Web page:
Construction Leaders Welcome Conservative Manifesto

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Construction Leaders Welcome Conservative Manifesto

The country’s construction leaders have been responding to the launch of the Conservative Manifesto, ahead of the General Election in June.

The Federation of Master Builders (FMB), National Federation of Builders (NFB) and  House Builders Association (HBA) all responded positively to the proposals, which will be put into place should Theresa May remain as Prime Minister.

While the NFB said they believe the manifesto shows that the Conservatives have listened to the concerns of the construction industry, the FMB urged the government to put SME house builders at the heart of their ambitious plans for housing.

Sarah McMonagle, Director of External Affairs at the FMB, said: “The importance of addressing the country’s chronic shortage of homes is as great as ever, and the Conservative Party’s manifesto seems to appreciate the scale of the challenge ahead of us.

“A revised house building target of 1.5 million homes from 2015 to 2022 ups the ante on housing delivery again, but these ambitions can only be delivered with an accompanying focus on creating a more diverse and innovative house building sector. The decline in the number and output of smaller local house builders over the past few decades has led to the industry’s capacity haemorrhaging. To deliver the PM’s vision we will need to reverse this.

"The Manifesto’s explicit pledge to diversify the delivery of new homes is therefore extremely welcome.”

Campaign for action

The NFB has campaigned for action against late payment and for more inclusive public procurement. With policies such as mandating compliance with the Prompt Payment Code and pledging 33% of central government procurement spending with SMEs, the NFB believes that the Conservatives have listened.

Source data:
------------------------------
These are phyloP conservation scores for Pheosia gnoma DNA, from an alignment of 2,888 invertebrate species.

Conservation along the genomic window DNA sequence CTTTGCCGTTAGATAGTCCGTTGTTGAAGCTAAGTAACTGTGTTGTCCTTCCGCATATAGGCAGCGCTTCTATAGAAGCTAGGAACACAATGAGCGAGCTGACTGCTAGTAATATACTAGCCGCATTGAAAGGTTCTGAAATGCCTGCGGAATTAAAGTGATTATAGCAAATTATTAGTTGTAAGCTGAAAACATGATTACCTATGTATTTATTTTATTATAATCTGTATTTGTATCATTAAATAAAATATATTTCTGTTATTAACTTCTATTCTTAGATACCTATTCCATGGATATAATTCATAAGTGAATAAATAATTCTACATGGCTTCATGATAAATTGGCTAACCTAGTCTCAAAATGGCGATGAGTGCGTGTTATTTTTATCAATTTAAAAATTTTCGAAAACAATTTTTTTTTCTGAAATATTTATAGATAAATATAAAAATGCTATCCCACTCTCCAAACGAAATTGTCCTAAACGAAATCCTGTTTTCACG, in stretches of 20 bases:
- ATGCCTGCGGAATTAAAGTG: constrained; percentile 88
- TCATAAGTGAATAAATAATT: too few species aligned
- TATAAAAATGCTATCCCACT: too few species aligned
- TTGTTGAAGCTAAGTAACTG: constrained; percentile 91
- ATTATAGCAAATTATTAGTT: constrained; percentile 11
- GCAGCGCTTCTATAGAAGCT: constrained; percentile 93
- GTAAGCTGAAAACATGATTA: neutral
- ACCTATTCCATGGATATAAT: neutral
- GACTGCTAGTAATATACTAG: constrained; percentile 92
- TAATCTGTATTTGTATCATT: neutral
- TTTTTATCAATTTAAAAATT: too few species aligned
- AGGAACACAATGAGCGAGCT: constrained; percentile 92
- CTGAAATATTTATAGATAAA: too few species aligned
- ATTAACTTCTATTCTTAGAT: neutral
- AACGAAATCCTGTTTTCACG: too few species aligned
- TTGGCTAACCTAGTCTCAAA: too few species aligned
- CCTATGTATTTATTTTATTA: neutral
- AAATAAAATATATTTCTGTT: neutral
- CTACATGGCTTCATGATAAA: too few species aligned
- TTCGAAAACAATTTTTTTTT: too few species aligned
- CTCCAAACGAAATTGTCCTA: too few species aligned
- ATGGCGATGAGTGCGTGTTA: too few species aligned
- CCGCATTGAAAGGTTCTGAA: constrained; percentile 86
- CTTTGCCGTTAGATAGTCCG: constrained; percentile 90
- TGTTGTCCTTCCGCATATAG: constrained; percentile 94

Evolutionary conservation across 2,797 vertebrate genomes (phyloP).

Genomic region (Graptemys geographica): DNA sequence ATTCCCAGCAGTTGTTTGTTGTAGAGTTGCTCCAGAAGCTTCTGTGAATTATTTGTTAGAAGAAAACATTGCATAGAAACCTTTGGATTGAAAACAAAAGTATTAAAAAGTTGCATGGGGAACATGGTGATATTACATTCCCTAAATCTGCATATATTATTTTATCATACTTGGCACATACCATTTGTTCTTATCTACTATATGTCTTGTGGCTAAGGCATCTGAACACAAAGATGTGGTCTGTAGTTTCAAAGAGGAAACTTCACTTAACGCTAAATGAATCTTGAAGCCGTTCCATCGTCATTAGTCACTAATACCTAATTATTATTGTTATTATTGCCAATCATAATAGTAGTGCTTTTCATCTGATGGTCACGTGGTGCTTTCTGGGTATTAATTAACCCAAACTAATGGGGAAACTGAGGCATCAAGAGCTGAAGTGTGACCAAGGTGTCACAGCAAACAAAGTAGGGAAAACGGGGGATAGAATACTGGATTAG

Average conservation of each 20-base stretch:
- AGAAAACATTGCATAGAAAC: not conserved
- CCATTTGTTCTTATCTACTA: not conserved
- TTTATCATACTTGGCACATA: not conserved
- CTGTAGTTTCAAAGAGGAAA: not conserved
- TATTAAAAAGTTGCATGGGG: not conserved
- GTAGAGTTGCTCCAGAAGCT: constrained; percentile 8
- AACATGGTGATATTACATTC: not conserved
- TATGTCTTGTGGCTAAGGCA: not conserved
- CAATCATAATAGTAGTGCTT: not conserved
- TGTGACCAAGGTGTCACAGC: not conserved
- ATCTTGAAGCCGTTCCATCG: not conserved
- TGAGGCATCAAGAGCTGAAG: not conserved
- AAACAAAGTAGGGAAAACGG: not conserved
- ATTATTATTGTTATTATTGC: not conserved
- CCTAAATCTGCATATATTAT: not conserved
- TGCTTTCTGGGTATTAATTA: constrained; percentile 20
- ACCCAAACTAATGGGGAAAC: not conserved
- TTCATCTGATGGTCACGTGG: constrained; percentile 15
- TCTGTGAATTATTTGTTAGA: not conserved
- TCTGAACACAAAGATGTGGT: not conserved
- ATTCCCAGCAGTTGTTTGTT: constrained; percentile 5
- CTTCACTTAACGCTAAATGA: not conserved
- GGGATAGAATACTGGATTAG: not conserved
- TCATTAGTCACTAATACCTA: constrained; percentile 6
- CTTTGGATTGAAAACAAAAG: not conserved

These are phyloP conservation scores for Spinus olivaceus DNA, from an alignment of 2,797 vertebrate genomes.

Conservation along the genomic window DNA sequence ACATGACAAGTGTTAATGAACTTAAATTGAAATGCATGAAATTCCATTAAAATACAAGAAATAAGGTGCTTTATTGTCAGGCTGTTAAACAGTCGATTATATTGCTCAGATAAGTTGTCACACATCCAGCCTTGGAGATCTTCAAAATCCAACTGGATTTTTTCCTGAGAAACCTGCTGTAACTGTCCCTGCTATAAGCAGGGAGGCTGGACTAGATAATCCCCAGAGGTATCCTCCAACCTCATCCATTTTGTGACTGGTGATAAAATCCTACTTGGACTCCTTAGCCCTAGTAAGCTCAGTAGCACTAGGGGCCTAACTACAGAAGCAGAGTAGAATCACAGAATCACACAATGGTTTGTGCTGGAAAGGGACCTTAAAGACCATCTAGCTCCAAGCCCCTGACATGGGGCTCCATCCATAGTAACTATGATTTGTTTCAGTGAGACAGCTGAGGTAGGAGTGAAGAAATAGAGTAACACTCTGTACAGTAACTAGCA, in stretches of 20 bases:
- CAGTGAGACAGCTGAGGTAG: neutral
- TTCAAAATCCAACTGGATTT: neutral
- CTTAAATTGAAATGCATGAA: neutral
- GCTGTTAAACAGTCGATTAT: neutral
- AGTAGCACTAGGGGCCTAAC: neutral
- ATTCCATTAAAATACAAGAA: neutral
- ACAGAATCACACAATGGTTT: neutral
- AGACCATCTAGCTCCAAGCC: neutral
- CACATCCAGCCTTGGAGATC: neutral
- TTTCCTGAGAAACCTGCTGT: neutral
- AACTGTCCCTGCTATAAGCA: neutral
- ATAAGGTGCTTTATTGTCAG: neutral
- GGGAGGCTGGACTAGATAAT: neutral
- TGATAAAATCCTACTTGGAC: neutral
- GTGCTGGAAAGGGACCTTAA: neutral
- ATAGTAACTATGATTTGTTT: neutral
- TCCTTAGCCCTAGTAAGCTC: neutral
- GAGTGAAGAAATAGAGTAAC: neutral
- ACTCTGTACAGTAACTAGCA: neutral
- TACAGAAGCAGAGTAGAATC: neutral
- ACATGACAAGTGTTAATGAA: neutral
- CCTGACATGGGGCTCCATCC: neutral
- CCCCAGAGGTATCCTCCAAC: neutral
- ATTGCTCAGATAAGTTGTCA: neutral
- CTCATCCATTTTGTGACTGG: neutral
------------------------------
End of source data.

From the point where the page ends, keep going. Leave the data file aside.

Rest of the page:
The Conservatives would also cut corporation tax down to 17%, support business rate relief for SMEs, cut regulation through the Red Tape Challenge, and support industries of strategic value through a National Productivity Investment Fund of £23 billion.

On skills, the Conservatives have promised to replace more than 13,000 existing technical qualifications with T-Levels, which will include three-month work placements. They have also pledged to set up a UCAS portal for technical education degrees and match skills according to local business needs.

On housing, the NFB and the House Builders Association (HBA) welcomed the reinforced focus on supply diversity and opening up the market alongside the Housing White Paper.

The Conservatives have promised to reform compulsory purchase orders and how council houses are built. They also pledged to build one million new homes by 2020, deliver an additional 500,000 homes by 2022, and provide another 160,000 on public land.

The HBA believes the Manifesto could have focused more on planning, but nonetheless welcomed suggestions to depoliticise the planning system, improve utility infrastructure, and calls for greater digitalisation.


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